What is supercooled liquid helium

Liquid helium (4.2 K) sealed and then raised to a temperature below LOX (~ 70 K) - what is the new pressure?

asdfex

We don't have to look at the phase diagram here, as it doesn't matter which way we get to a particular endpoint. We can assume that we heat the helium at constant pressure and then reduce its volume again.

The density of the liquid helium boiling at 1 atm pressure is 0.125 g / cm3. The density of gaseous helium at 273 K is 0.18 mg / cm3. Therefore it has 700 times the volume or, if the volume is limited, a pressure of 700 bar. At a temperature of LOX, ie 70 K, we can treat helium as a perfect gas which, as a first approximation, behaves according to the ideal gas law. That is, pV./T.=const. So pressure will be a factor T.Lox / 273K = 0.26 lower. A volume of liquid helium that is sealed and heated to 70 K has a pressure of 180 bar.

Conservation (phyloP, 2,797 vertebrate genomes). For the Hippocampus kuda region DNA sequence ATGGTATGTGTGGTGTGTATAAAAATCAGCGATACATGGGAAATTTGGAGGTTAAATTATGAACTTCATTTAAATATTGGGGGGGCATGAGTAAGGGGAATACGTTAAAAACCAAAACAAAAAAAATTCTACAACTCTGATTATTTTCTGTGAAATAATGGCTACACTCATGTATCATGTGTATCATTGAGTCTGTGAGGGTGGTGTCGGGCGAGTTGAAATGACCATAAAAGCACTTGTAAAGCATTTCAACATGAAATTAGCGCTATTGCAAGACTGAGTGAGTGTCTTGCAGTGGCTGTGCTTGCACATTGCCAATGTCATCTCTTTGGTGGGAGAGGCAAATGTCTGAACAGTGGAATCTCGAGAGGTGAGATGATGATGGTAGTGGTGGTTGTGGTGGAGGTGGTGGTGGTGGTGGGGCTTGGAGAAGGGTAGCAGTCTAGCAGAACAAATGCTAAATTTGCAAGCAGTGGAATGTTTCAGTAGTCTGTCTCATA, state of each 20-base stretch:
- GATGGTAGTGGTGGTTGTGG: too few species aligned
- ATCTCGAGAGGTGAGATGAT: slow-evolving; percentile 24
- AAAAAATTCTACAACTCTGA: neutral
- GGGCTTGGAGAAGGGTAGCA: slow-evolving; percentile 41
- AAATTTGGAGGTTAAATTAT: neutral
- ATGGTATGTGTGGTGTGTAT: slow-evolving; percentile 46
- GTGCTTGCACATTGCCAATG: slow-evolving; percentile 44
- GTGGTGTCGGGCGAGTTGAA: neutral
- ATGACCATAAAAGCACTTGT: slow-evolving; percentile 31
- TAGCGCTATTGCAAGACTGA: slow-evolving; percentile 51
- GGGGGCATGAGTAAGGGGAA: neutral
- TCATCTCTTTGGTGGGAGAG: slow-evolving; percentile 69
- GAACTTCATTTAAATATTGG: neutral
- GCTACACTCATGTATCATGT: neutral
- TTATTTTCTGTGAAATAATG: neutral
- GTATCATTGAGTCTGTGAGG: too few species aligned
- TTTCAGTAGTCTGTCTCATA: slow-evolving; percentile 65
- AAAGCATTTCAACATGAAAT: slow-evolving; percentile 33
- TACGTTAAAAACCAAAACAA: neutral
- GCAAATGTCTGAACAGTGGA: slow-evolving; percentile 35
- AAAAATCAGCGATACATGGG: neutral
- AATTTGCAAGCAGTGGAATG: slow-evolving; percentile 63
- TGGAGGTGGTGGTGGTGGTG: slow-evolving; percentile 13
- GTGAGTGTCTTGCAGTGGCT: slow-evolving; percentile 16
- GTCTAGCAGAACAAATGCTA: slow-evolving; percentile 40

This only applies if we can assume that helium still behaves like an ideal gas even at a pressure of 18 MPa. This deviation can be found in the compressibility factor and was measured (see e.g. SW Van Sciver, Helium Cryogenics, Appendix 1). This factor is around 1.2 to 1.3 under our conditions, so the actual pressure is around 230 bar.

uhoh

Hmm ... The whole reason I asked the question here is that I was convinced that with such a high density of numbers and when the condition was more accurate than supercritical fluid as a ideal gas is described That the assumptions behind the ideal gas law would be incorrect any longer Can you provide some supportive information to suggest that it is known to be valid here? Many Thanks!

asdfex

You are right, we are close to where the deviation from an ideal gas becomes important. I will add a paragraph

uhoh

Many Thanks! OK, so the pressure seems to be within reach of a realistic, well-designed and manufactured tank. I got this question in physics, but not even a nibble so far.